Ontario orders all strip clubs to shut down, imposes new alcohol rules for bars and restaurants
Published Friday, September 25, 2020 7:28AM EDT
Last Updated Friday, September 25, 2020 10:41PM EDT
Ontario will order all strip clubs in the province to shut down temporarily by Saturday and require all restaurants, bars and nightclubs to close by midnight each night as part of new measures to control a surge in coronavirus cases this month.
Starting at 12:01 a.m. on Saturday, all bars, restaurants and nightclubs in Ontario will be required to stop serving alcohol by 11 p.m., and close their doors entirely by midnight, except for takeout and delivery.
They will also be prohibited from allowing employees to consume alcohol and gather with each other while closed.
The measures will also require all businesses in the province to develop daily COVID-19 symptom screening protocols for all employees.
"These measures are designed to address the rapid increase in community transmission in order to keep schools, businesses and post-secondary institutions open and to protect our most vulnerable," Health Minister Christine Elliott said Friday.
"On the advice of Ontario's public health officials, we are moving forward with these measures to help keep Ontarians safe by limiting the potential for exposure in locations where the current risk of transmission is higher, and to avoid future lockdowns."
Two strip clubs in Toronto have been tied to a total of nine COVID-19 infections in recent months, with incomplete contact tracing logs forcing public health officials to publicly identify both establishments and issue blanket warnings about both.
A September exposure at Toronto's Rebel nightclub lead to at least four COVID-19 infections.
The proportion of new infections detected each day in September belonging to the 20-39 age cohort has risen considerably since late July, with cases involving those under 40 regularly accounting for two-thirds or more of all infections.
"I think the vast majority of restaurant owners, they have been responsible but there have been outbreaks and we have to be proactive," Premier Doug Ford said Friday.
"I don't think it's the end of the world if people stop drinking at 11(p.m.)"
He would not say how long the new restrictions would last except to say "it won't be forever."
The restaurant and bar alcohol restrictions have been something Toronto Mayor John Tory has been asking the province for in recent weeks, while strip club closures have been suggested by several leading epidemiologists.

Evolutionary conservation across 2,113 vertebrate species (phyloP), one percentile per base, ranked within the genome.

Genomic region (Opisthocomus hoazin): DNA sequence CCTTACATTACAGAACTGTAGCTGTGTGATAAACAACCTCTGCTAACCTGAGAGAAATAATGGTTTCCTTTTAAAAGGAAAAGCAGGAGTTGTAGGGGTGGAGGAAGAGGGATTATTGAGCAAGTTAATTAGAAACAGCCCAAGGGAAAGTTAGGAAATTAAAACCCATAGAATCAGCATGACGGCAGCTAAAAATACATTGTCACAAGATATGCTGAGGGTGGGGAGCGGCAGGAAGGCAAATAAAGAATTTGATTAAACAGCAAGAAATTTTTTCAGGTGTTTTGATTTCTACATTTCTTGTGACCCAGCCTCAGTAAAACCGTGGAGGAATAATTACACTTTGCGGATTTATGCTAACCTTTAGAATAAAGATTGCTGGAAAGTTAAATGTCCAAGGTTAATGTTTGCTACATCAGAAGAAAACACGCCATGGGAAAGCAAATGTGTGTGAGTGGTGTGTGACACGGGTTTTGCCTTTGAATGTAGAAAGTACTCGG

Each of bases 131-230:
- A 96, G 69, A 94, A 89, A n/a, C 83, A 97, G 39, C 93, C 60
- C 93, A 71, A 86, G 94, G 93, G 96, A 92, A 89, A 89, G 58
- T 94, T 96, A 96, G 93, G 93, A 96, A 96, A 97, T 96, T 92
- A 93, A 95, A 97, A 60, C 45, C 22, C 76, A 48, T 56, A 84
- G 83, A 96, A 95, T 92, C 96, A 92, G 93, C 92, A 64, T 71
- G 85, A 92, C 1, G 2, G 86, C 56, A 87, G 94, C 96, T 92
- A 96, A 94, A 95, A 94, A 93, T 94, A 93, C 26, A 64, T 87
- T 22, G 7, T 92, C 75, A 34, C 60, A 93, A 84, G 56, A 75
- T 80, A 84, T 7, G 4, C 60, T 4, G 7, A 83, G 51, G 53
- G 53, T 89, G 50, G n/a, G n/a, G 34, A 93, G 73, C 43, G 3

"Other regional mayors in the GTA asked me to do this, the mayor of London asked me to do this, as well as the local chief medical officers," Ford said of the decision.
He acknowledged that restricting restaurant and bar hours of operation was something they did not need after a punishing lockdown, but insisted it was necessary.
"These people are hurting, they're holding on by their fingertips – most of them are following procedures and protocols – but there are not that many people going out for dinner after midnight," he said.
Toronto Mayor John Tory welcomed the move, writing in support of it on Twitter.
Earlier in the week the Ford government announced an increased influenza vaccination campaign and $1 billion more to ramp up coronavirus testing, contact tracing and outbreak management.
Ontario's daily COVID-19 case counts continue to hover around the 400 mark, prompting the government to cut the size of indoor and outdoor private gatherings across the province and cancel any plans to further loosen other restrictions.
The return of public schools and increased case counts has put a strain on Ontario's daily testing capacity, with the backlog of unprocessed specimens surpassing the daily maximum processing capacity three times this week.
For its part, the opposition NDP issued a statement Friday afternoon calling the successive announcements of new spending and new restrictions an example of "chaos."
"They are in chaos. They are scrambling. And everyday Ontarians are paying the price — a price that could climb if we continue to operate without a proper, comprehensive and effective second wave strategy," NDP leader Andrea Horwath said Friday.
"Their current so-called plan is not working.”
Asked why the new measures were not enacted sooner, as infections have been increasing for several weeks, Ford said the Chief Medical Officer and his team were "pragmatic" and always considered the impact each measure will have on the economy.
"They understand the economy as well – they understand we have to keep peoples livelihoods going."